By Cheri Rae
A few weeks ago, I wrote the sad story of a how a thief brazenly entered our property, broke into our garage and stole away the brand-new bicycle that my teen-age son had purchased for his neighborhood friend for Christmas—a present for a kid who had had his own bike ripped off and couldn’t afford a new one.
Today the good news is that the bike is back in the hands of its rightful owner.
Note #1 to bicycle thieves: Santa Barbara is a small town with lots of networks, and news travels fast. One of my neighbors from three blocks away excitedly reported a possible sighting of the bike downtown on Friday.
Note #2 to bicycle thieves: If you’re dumb enough to put your very distinctive ill-gotten gain in a public place, and not even invest in a proper lock, well, karma might just catch up with you.
The rest of the story: When my sharp-eyed son gave up on the Super Bowl and went downtown to see a movie, he spotted the black fixie with the purple rims and handlebars that he recently bought with money from his savings account. It was locked up in the alley near Dargan’s—chained to a light post.
He called home. Dad met him. Mom called the cops.
Just before all hell broke loose when the train hit the man on the tracks, three of Santa Barbara’s finest—described as “so totally chill” by my boy—arrived in the alley near Dargan’s and scoped out the situation.
They were sympathetic, but couldn’t break the lock without some sort of proof of purchase. The guys at Velo Pro, where the bike was purchased, could produce duplicates, but not until the next morning. My exasperated husband facetiously suggested he simply wait there with a tire iron in hand, until the thief returned. The police took him seriously, and in no uncertain terms, warned him off that line of thinking. (For the record, I think he meant bicycle tire irons…)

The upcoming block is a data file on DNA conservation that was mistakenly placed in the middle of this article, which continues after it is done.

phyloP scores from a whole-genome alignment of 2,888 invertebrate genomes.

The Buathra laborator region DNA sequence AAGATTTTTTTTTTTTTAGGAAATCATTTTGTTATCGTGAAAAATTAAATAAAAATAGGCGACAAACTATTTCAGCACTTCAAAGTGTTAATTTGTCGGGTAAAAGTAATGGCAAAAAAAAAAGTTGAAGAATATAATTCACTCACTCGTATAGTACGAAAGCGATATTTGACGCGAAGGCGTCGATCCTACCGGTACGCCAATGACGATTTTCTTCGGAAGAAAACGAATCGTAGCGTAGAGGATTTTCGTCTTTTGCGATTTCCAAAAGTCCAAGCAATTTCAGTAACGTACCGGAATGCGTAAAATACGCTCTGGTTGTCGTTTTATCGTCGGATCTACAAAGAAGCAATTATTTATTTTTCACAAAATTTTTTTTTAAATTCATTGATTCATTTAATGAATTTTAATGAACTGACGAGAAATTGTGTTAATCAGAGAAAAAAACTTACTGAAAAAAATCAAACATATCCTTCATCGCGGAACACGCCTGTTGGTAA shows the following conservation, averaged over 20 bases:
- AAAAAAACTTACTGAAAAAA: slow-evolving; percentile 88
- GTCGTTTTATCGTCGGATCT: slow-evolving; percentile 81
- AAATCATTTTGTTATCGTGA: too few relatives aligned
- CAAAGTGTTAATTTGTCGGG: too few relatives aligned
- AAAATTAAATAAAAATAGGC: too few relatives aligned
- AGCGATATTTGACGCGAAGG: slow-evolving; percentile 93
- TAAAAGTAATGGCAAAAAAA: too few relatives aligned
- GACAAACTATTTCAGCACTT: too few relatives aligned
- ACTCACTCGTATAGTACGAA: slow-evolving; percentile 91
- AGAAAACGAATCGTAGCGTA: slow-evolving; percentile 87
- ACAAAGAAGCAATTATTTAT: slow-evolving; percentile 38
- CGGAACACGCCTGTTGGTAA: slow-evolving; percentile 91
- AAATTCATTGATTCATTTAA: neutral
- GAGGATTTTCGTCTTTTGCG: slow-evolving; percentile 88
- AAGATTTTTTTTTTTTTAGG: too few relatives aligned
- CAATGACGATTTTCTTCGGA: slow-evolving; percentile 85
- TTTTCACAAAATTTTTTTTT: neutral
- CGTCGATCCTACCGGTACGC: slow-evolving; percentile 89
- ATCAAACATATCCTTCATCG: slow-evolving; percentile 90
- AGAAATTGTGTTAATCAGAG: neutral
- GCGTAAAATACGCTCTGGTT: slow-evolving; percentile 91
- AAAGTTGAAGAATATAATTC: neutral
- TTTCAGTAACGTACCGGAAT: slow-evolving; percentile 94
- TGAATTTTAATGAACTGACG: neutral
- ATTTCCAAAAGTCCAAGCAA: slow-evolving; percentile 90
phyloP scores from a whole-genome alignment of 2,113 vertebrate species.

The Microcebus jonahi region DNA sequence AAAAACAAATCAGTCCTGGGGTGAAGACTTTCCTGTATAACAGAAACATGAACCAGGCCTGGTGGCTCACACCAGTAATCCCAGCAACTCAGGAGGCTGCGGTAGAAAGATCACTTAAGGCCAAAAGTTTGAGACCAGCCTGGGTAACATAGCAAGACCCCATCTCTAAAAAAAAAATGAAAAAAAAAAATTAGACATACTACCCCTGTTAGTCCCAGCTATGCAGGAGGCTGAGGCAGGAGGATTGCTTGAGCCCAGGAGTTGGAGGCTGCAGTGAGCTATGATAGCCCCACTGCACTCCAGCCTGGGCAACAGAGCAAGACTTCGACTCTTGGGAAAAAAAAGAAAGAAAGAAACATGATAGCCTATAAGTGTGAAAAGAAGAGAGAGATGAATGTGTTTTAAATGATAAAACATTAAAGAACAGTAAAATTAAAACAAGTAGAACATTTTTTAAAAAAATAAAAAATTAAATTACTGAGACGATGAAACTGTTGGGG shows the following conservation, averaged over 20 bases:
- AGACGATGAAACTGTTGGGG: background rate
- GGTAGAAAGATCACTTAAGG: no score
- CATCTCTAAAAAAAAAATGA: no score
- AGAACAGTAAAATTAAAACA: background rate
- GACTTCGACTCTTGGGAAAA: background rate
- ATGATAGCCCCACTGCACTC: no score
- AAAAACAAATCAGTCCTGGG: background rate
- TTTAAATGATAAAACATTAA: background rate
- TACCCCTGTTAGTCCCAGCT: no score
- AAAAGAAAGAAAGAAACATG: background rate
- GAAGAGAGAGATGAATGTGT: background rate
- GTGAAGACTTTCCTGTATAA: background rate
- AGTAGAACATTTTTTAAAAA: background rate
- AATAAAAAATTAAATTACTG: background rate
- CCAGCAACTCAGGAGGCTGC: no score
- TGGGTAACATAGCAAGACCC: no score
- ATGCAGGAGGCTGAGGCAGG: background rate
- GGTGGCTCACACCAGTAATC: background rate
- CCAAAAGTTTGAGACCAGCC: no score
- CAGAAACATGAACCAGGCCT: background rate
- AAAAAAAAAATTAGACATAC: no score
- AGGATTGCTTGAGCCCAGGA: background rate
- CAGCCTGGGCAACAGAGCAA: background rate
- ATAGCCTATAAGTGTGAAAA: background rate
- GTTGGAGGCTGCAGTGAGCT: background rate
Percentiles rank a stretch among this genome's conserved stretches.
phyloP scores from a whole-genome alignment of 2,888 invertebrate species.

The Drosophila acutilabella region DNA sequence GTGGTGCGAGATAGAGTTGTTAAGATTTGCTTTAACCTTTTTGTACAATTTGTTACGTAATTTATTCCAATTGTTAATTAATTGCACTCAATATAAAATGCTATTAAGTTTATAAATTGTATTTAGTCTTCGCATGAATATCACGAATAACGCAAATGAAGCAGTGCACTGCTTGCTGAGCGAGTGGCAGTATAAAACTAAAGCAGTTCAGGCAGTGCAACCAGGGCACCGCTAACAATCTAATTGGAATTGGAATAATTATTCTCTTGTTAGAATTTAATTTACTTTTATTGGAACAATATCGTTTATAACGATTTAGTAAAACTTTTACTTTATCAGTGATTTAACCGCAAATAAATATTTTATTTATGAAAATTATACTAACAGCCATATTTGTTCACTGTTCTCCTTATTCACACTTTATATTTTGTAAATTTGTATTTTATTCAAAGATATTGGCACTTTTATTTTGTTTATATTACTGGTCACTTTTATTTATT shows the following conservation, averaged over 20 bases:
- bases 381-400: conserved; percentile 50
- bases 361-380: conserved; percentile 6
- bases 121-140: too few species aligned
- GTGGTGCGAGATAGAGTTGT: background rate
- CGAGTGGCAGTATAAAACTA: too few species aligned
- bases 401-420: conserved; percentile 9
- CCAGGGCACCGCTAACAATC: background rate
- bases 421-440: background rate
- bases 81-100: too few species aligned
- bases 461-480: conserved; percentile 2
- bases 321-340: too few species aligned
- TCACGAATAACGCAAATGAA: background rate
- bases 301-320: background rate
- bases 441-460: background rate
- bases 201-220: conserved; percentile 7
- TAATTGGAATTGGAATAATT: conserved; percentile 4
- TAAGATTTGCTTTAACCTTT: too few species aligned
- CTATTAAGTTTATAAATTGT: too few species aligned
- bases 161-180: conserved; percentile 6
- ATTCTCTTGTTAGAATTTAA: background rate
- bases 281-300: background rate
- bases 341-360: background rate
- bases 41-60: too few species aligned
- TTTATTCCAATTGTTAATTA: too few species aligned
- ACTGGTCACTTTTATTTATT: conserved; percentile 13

The officers gave him 15 minutes to locate the paperwork before they had to leave; he returned home and frantically, fruitlessly searched for the receipt. Momentarily—since no one was going to wait for the thief to return to the scene—it seemed that once again the thief would get to ride away in the dark on a stolen bike.
That stolen bike. The one with the heartwarming backstory, the one that was so freely given before it was so cruelly taken—uh, no, not gonna happen twice.
Blame it on my Sicilian heritage, but the idea of the guy taking that bike a second time made my blood boil. I got an idea about how to keep the bike in place for the 12 more hours we needed to keep it out of the hands of the guy who had snatched it away.
Karma in the form of Kryptonite.
For once, something was right where it belonged. I handed the Kryptonite bicycle cable lock to my husband and told him to head back downtown and put it on the bike. He laughed with delight, returned to the scene of the bike and locked it with a real bike lock—the kind of lock that kind of bike deserves—securing it until the paperwork could be produced.
We hoped and prayed the Kryptonite would live up to its name and reputation, that the guy wouldn’t strip the bike’s parts, and that morning would break our way.
The sun shone brightly Monday morning on the spot where the bike remained. But sometime during what seemed like a very long night, someone had cut through the flimsy chain, and a few links still lay and only the Kryptonite still held it in place. My husband unlocked the bike and triumphantly brought it home.
A close examination revealed the speedometer had been removed; the handlebar tape messed up and in need of replacement; the seat was lowered for a shorter rider, and the fixed gear back wheel had been turned around so that the thief could ride it as a one speed instead one fixed gear. He had to find another way home Sunday night.
Note #1 to bike owners: Beware: this guy probably on the lookout for another nice bike to snatch away from its rightful owner and claim for his very own.
Note to #2 bike owners: Keep records of your bike’s purchase in a secure place. Note the serial number and keep the paperwork in a safe place so you can produce it if you need to. And, as I’ve learned recently, short of buying a pricey GPS for your bike, hide a slip of paper in the seat post with your own contact information in it—something that can easily prove your ownership.
A Note to this bike thief: We have lost far too much to the likes of you. We hope you get caught the next time you steal one—and get charged and convicted not only for theft, but for breaking and entering, too. (A Specialized mountain bike was stolen at the same time; that one is still missing, and reported to the police.) Meanwhile, it’s very satisfying to think of what your reaction was when you saw “your” bicycle locked up and out of your grasp. We hope you had a very long walk home to contemplate changing direction from the dead-end path you’re on now.